Endowment for Peace’s Middle East program, said in a recent commentary.
Belaid, a professor at the University of Tunis’ School of Legal,
Political and Social Sciences, said a major part of the problem is that
Ennahda leaders lack any experience in governing. In the years before
the revolution Ennahda had been banned and its leader, Rachid Ghanouchi,
forced into exile.
“They don’t understand anything about
economics, diplomacy or social policy,” Belaid told The Media Line.
“They thought that with Islam they could run the country. It’s the same
situation with the Muslim Brotherhood in Egypt, and with the Islamic
parties in Sudan and in Iraq.”
Lying somewhere on the religious,
social and political spectrum between the Salafists and the country’s
largely secular and Westernized elite, Ennahda seems to be satisfying no
one. The art exhibit and the riot it set off serve as a good example of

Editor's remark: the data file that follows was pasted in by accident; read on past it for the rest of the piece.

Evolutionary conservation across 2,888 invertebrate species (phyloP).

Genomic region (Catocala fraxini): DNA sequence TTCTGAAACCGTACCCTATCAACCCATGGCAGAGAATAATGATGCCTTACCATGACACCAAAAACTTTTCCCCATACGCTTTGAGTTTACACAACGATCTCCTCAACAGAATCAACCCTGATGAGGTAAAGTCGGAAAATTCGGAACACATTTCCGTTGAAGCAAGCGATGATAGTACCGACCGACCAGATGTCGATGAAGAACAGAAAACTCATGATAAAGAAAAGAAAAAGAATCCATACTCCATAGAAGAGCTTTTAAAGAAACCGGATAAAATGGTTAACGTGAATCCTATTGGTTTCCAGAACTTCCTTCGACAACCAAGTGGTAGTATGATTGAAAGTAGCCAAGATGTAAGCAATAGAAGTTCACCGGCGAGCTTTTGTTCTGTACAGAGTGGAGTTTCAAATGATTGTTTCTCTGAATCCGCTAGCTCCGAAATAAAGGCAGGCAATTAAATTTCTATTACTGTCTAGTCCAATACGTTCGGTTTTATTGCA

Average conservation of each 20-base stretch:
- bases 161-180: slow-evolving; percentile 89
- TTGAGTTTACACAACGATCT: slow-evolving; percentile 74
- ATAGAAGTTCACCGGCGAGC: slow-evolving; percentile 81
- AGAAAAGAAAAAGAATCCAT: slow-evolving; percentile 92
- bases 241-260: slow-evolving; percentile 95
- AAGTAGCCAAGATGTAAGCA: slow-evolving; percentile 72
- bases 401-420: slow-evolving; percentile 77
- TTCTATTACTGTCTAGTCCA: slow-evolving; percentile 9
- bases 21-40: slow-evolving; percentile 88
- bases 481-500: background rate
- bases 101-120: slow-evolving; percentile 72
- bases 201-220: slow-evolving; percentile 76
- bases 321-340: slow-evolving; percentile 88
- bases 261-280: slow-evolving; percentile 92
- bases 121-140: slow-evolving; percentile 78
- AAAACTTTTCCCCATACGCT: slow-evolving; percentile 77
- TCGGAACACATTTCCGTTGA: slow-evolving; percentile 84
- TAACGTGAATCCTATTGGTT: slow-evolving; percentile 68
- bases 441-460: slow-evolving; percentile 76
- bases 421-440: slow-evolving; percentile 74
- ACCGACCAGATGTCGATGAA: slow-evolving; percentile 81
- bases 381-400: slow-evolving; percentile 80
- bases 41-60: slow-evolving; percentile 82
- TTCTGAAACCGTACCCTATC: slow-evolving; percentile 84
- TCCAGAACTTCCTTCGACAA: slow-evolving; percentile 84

the challenges they face.
Set up in a suburb of secular,
sophisticated Tunis, the exhibit featured a painting of a naked woman
with bearded men standing behind her. Another work formed the word
“Allah” from a line of insects. Another showed an enraged Salafist
sporting a distinctive bushy beard with steam coming out of his ears and
According to police, who have begun
arresting those responsible for the rioting, Salafist activists sent
someone to scout out and report back on any blasphemy.
answer they got back was positive, they sneaked into the gallery and
destroyed some of the works. Subsequently, rioting broke out in several
parts of the country on June 11 and 12.
Armed with knives,
Molotov cocktails and clubs, they torched a Tunis courthouse, attacked
police stations, seized a military vehicle, damaged the office of a
liberal political party and fought police firing teargas. One Muslim
cleric called during prayers at an ancient mosque for the killing of
The government cracked down on the
rioters, arresting the cleric and briefly imposing a dusk-to-dawn
curfew. It banned rallies planned by fundamentalist groups as well as by
Ennahda itself. But party leaders were divided on whether to blame the